We are former police, swat officers, and military members. We are not heartless mercenaries, as you would have your readers believe. We are simply trying to provide a good life for our families just like anyone else. We just do it in austere and dangerous environments.

Michael Parr, Onaga, Kansas

"The Karma Bandit: Howdy Cloud," Local Licks, 1/7

Bedroom Pickin'

I'm giggling over your review. I recorded straight into my computer and attempted to use a mixing program. Perhaps my skills as an engineer are lacking, but I'm glad you found the lyrics enlightening. I put my soul into it. I've never had a review before. Your review seemed funny and fair, but I thought my pick'n and melodies were shit hot also!

Loyd Skiles, Oakland

"Silk-E Venom," Music, 1/21

I'd Like to be Like Silk

Good article. I enjoy reading about struggling artists like myself. One day, who knows, the world might read my story about trying to make it in the music industry.

Chauncey "Kool Cheez" Anderson, Emeryville

Miscellaneous Letters

Three A.M. Came and Went; Impressions of Oakland

Guided by electric rails strangers in twisted stupors stumble headlong into the night. Frost bitten fingers fumble at buttons and bra hooks, laser guided genitals set to search and destroy, fog enveloped crustaceans crab walking towards the tide, all set to the soundtrack of Felix's incoherent rhapsodies spinning in the near morning. Oakland is young and naive, struggling to make it past puberty. On weekends round midnight, waves of youthful violence pulse through the streets until morning when calm is restored, the temper tantrums spelled out in lead at last put to crib.

I have known more serene sunrises in Oakland than in any town I've ever spent sleepless nights in. Over the lumbering dock giants that hoist hundred ton crates into metallic behemoths who sail confidently through tempests, up above the vaulted ceilings of Our Saint Churches, the naughty sun sneaks towards its zenith. At first her light is azure and hums like a Grecian lullaby. Hangovers soothed, all sleepless nights resolved. When seven comes around the corner heavy bronze rays fall like ice blocks onto the city and the boiling process begins anew.

Soon Oakland will boil over, the rapid water will spill over onto the heat source and douse it. Only her most beloved children will remain, starting with Felix, and also the prostitutes on San Pablo and Fortieth, who in the apocalypse will mount their idols and become sirens. In Downtown doorways there are the shopping cart refugees from Ethiopia, Rwanda, Appolonia, Sumeria, and their waning flames will reignite when for two months the darkness does not abate. The Acorn Gang, Ghosttown, International Blvd, pistols will ejaculate lead without incitement, the slugs will patiently lie in wait for their marks, and the asphalt will be pregnant with blood. The AIDS clinics will close and their patients will search for cures in the mud and gravel just to finally find the answer in empty graves. Jack London Square will secede and the merchant battleships will drag her out to sea.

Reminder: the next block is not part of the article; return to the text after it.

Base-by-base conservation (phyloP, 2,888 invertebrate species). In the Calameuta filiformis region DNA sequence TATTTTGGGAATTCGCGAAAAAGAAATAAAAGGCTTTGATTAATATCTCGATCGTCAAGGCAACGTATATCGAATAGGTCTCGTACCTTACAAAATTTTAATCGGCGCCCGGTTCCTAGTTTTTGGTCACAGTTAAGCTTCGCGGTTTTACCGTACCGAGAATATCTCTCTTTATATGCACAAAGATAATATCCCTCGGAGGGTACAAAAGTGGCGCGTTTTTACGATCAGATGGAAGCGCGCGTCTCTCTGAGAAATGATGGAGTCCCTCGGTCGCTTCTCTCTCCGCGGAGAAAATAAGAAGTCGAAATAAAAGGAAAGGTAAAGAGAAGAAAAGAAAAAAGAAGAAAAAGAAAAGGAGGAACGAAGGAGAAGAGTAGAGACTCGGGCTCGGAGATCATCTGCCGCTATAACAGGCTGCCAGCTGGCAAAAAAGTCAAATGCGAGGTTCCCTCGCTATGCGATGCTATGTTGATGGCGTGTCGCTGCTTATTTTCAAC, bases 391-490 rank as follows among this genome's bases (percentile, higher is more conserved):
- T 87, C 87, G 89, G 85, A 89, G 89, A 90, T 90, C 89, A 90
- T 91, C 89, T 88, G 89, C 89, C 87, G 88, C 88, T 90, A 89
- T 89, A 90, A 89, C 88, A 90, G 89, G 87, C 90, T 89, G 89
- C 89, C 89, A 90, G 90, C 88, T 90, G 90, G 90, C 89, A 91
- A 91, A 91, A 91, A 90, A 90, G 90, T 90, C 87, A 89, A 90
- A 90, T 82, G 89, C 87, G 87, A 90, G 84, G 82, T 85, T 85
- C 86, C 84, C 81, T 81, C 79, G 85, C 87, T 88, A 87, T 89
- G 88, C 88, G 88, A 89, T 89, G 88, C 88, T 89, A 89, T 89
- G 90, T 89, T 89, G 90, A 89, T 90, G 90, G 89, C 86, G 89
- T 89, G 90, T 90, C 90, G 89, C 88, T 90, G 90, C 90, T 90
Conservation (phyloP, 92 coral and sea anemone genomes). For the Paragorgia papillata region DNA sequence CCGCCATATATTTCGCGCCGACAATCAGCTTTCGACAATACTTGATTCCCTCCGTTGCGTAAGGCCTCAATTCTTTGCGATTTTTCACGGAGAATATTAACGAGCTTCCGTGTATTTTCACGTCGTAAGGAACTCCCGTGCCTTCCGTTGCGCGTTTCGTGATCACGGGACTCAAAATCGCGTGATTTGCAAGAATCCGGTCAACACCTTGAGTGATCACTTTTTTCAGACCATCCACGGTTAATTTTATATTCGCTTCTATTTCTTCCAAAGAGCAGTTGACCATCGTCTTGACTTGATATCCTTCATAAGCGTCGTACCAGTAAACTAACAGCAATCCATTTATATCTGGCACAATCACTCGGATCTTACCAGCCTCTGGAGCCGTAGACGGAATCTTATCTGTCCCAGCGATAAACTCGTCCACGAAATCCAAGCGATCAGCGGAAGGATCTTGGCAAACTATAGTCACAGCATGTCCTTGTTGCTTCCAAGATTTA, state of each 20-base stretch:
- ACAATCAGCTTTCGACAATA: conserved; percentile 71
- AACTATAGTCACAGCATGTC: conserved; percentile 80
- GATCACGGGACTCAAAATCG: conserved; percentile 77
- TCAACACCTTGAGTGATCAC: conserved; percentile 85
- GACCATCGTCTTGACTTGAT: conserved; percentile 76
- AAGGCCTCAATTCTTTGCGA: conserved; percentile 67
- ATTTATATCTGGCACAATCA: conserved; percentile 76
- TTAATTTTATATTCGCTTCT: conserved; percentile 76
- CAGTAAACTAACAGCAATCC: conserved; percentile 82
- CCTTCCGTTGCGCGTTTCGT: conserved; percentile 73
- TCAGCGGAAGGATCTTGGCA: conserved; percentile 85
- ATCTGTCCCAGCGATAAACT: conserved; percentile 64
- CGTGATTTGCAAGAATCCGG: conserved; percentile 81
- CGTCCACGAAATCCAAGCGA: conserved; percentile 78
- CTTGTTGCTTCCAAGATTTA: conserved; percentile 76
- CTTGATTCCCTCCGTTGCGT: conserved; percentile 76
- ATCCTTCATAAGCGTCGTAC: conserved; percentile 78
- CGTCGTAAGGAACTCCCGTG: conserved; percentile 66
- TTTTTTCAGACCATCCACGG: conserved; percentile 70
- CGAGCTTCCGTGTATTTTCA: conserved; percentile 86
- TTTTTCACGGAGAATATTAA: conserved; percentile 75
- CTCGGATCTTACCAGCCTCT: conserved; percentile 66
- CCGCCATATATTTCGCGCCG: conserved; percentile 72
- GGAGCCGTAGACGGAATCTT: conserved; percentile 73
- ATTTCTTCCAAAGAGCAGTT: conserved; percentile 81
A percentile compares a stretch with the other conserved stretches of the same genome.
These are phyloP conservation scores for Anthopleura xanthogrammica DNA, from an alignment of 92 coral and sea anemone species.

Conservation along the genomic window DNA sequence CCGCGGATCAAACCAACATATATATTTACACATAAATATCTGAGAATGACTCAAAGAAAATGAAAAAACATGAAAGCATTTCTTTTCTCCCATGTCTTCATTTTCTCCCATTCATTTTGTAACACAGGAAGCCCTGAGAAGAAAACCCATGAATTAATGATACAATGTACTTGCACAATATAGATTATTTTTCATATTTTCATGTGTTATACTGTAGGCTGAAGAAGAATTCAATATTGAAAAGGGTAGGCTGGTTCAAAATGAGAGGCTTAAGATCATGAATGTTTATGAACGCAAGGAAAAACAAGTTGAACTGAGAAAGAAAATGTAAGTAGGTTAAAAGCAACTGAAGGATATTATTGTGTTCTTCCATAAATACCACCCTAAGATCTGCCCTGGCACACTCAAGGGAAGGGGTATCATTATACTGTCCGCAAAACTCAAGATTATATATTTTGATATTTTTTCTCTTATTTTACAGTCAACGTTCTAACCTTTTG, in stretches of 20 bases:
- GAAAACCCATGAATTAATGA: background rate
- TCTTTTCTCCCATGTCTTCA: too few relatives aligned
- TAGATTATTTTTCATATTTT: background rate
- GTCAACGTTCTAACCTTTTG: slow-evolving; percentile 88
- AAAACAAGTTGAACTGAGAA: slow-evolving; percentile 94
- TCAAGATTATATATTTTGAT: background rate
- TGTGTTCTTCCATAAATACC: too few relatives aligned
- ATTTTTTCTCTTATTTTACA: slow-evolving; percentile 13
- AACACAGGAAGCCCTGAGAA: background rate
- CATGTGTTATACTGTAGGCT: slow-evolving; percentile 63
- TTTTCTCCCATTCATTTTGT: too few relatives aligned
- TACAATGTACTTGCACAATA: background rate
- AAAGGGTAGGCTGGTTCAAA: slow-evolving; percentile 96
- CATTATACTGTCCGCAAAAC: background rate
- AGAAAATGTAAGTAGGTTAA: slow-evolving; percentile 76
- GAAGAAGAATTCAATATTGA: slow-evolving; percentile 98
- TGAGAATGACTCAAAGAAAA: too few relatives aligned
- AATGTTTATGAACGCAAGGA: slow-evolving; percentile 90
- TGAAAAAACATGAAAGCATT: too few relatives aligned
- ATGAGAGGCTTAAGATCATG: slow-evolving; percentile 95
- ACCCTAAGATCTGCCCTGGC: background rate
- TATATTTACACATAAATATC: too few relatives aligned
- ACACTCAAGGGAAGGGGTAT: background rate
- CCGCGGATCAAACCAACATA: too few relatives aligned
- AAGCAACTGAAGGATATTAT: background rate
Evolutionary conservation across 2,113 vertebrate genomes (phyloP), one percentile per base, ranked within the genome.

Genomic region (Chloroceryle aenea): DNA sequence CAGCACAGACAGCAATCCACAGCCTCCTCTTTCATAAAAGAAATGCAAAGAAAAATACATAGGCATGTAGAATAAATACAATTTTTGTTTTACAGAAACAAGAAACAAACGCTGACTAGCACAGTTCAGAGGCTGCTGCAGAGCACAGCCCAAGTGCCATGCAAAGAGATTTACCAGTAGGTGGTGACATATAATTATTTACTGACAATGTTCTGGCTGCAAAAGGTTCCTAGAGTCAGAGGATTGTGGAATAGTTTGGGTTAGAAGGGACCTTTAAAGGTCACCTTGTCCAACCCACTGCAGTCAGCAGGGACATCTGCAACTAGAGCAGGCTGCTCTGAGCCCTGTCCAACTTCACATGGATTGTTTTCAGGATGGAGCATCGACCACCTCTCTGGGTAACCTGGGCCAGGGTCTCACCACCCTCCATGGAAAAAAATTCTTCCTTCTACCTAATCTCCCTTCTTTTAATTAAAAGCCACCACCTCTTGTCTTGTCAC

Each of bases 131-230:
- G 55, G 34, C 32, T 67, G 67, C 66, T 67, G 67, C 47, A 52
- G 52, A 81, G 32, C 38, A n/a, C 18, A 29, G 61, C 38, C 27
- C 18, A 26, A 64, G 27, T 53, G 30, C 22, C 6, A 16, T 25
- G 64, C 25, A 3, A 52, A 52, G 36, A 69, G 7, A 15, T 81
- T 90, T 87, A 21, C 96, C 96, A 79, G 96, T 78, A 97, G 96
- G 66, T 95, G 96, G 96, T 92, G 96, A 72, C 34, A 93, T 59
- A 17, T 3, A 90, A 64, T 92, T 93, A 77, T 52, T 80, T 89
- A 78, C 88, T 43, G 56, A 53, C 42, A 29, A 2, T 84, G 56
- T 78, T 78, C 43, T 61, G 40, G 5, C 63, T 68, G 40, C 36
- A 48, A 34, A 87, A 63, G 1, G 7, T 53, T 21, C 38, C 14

I am not from Oakland, but by and by I have been seduced. I write poetry to her in my head, I sing her songs of worship with the setting of the sun, I lie awake just to make sure that the sun still rises. I run my fingers across her veins and count the bursted capillaries. Then some nights I fall asleep as soon as my head touches the pillow and I dream of my hatred for this city, and I see that it will not live to see the apocalypse, it will just wither away as it has been since the Second World War, when the Apaches came down from the hills and laid waste to the night.

Andrew Jones, Oakland

Save the Comics

Since I moved to the Bay Area in late 2001 I have seen you go through quite a bit of change, and most of it positive. I literally cheered when I read that you'd gone independent. (One can only wonder what my fellow BART passengers thought at that point.) Yet never have I written a letter to your editorial staff — until you removed my beloved cartoons.

I know times are tight, but I just believe there must be some other way. Syndicated cartoons are one of my favorite reasons for picking up the EBE, they are the manna that one does not get from the SF Chron and it's daily blogwort of crap.

Certainly, I will continue reading the EBE as long as I'm local, but without my beloved cartoons I fear I may pick you up less and less.

Save the Comics, EBE!! Cut some fat, trim some copy, but please keep our beloved comic strips!!!

Tyler Burton, Oakland


Our January 21 food review of Banyan14 incorrectly stated the restaurant's Oakland address. It's 578 14th Street.